Here is a picture I took after I pulled over to a turnout on the way back.


We arrived at Big Bear Frontier before 11 AM. At an altitude of 7,000 feet, it was much cooler than back home in LA. What a relief. Luckily the hotel was ready for us early. This lakefront establishment received Fido’s Favorite Award from BringFido this year. I had to check it out myself. Big Bear Frontier has a hotel and cabins. We stayed at the hotel which felt like a cabin. I’d love to stay in one of those cabins on the water next time! Plenty of grass areas were on the property and poop bag dispensers were a nice touch. We enjoyed staying there for two nights. It will be our go to place when we visit Big Bear for sure.

I unpacked and we hung out on the patio while waiting for Hazel. My sister was going to join us for overnight. It was going to be a nice weekend.


Rain was in the forecast next day. Hazel and I agreed that we should hike after lunch instead of doing it next morning. We walked to a BBQ place called Bone-Side Down Barbecue & Grill across the street. It’s a little shack with a BBQ grill outside. There was a white picnic table but we decided to take the food back to the room and eat on the patio instead. While we were waiting for our carryout, the woman who took our order came out with bits of brisket for the waiting dogs. Xena never had brisket before. I am sure her palette went in to a shock. Big Bear is such a great place to travel with your dogs!

I forgot to take a picture of our sandwiches. But, O-M-G, definitely not a healthy choice but excellent choice! Both pull pork sandwich and brisket sandwich were the best I ever had. My mouth is watering from just thinking about them right now. It’s a must try.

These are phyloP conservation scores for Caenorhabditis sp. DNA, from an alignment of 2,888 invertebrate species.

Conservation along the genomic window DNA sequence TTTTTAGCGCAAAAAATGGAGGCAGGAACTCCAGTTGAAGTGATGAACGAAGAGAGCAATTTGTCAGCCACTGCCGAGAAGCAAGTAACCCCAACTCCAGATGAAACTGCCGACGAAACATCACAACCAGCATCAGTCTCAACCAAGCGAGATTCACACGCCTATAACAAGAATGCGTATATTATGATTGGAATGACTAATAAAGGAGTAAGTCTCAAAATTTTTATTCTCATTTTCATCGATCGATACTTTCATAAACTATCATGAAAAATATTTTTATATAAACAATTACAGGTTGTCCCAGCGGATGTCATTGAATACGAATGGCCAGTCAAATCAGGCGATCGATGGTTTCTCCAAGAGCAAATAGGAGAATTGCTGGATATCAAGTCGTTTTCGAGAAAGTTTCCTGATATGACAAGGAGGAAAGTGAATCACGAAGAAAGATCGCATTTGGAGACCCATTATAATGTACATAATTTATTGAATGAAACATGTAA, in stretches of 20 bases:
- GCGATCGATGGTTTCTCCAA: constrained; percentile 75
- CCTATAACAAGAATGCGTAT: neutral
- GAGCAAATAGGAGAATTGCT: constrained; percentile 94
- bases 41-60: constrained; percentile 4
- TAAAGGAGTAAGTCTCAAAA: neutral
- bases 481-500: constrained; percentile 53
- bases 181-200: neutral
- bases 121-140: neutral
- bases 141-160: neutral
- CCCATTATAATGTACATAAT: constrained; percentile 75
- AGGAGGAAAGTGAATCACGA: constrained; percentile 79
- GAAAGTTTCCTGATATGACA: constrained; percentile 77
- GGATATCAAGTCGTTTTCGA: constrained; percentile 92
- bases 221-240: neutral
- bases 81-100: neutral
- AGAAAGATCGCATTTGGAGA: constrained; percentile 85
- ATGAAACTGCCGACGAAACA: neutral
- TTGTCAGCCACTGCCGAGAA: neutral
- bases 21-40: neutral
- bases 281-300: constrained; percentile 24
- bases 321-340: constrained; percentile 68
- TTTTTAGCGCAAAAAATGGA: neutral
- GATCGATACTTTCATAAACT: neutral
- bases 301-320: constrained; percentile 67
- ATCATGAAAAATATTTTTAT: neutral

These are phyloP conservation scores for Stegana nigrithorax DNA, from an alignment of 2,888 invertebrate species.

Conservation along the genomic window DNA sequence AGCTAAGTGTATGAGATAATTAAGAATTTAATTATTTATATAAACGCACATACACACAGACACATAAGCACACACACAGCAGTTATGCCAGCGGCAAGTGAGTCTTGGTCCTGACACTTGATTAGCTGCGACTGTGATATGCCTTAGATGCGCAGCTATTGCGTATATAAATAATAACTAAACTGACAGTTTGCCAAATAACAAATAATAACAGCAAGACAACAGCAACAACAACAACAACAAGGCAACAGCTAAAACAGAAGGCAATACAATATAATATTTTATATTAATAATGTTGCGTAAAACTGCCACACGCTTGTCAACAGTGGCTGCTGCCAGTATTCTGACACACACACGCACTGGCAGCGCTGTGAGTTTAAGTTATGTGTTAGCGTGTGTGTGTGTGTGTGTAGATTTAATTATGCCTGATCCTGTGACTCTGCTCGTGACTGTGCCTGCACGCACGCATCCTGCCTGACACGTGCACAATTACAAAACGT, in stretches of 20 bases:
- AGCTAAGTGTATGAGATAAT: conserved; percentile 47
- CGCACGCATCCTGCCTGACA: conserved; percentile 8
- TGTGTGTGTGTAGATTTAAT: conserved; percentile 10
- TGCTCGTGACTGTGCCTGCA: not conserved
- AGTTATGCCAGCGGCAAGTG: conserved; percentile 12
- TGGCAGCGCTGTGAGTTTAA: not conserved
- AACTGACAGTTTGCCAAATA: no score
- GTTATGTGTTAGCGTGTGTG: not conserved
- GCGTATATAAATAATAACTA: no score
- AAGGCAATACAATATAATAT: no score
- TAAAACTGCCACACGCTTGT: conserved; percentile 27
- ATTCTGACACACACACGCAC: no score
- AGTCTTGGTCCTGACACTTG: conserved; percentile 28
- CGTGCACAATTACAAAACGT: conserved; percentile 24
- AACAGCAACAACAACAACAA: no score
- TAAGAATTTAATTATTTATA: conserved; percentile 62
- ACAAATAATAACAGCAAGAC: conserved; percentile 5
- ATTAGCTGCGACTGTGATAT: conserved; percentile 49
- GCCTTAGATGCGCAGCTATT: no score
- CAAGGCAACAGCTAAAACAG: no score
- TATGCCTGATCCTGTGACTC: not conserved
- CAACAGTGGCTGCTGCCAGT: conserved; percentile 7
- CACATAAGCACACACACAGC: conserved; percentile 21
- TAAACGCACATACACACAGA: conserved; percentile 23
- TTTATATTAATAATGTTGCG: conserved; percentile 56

We drove less than 5 miles to Big Bear Discovery Center. There is a parking lot at the trailhead as well but we wanted to add more mileage by starting from the discovery center.

There was a sign near the entrance says the discovery center is pet friendly, asking the visitors to not leave their pets in the car. After using the restroom, picking up a map of nearby trails and getting pet by little kids (Xena only), we followed the sign for the Cougar Crest Trail. The trailhead was only 0.6 miles away.

First thing I noticed on the trail was the scent of pine trees. Ahhhh  This trail is popular so we came across plenty of human and canine hikers but it never felt crowded. We couldn’t ask for a better weather for this hike. We had a great view of the lake once we reached a certain altitude.

Xena and Hazel are waiting for me in the shade.

Xena and Hazel are waiting for me in the shade thinking they are not in the picture. Ha!

Taking in the view with my girl

Due to popularity of the trail, the trail is well maintained. or is it the other way around? We came across a section where about 25-30 volunteers were working together to restore a section of the trail. How nice. I would love to do that!

Cougar Crest eventually meets Pacific Crest Trail (PCT).

Cougar Crest meets Pacific Crest Trail (PCT)

Cougar Crest meets Pacific Crest Trail (PCT)

If you go about 1.5 miles more on PCT, you will reach Bertha Peak. However, we made this as our turnaround point as we needed to get back to get ready for our dinner reservation. Next time!

We had a lovely time at Peppercorn Grille. We had a seafood pasta and a pork chop. Both dishes were delicious and all ingredients were very fresh. Service was great too. They were happy to accommodate my food allergies. We both gave the dinner experience two thumbs up.

Next day, though it did rain, Xena and I still enjoyed exploring the lake. You can check out my previous post – Rainy Day in Big Bear.

Good to Know:

  • Hike Date: 10.3.15
  • Distance: 6.5 miles RT
  • Carry chains at all times from November to April. Be prepared to show chains at all times.
  • Adventure Pass is required to park at the Cougar Crest trailhead parking lot. You can buy it at the Big Bear Discovery Center. A daily pass is $5.

Happy Hiking!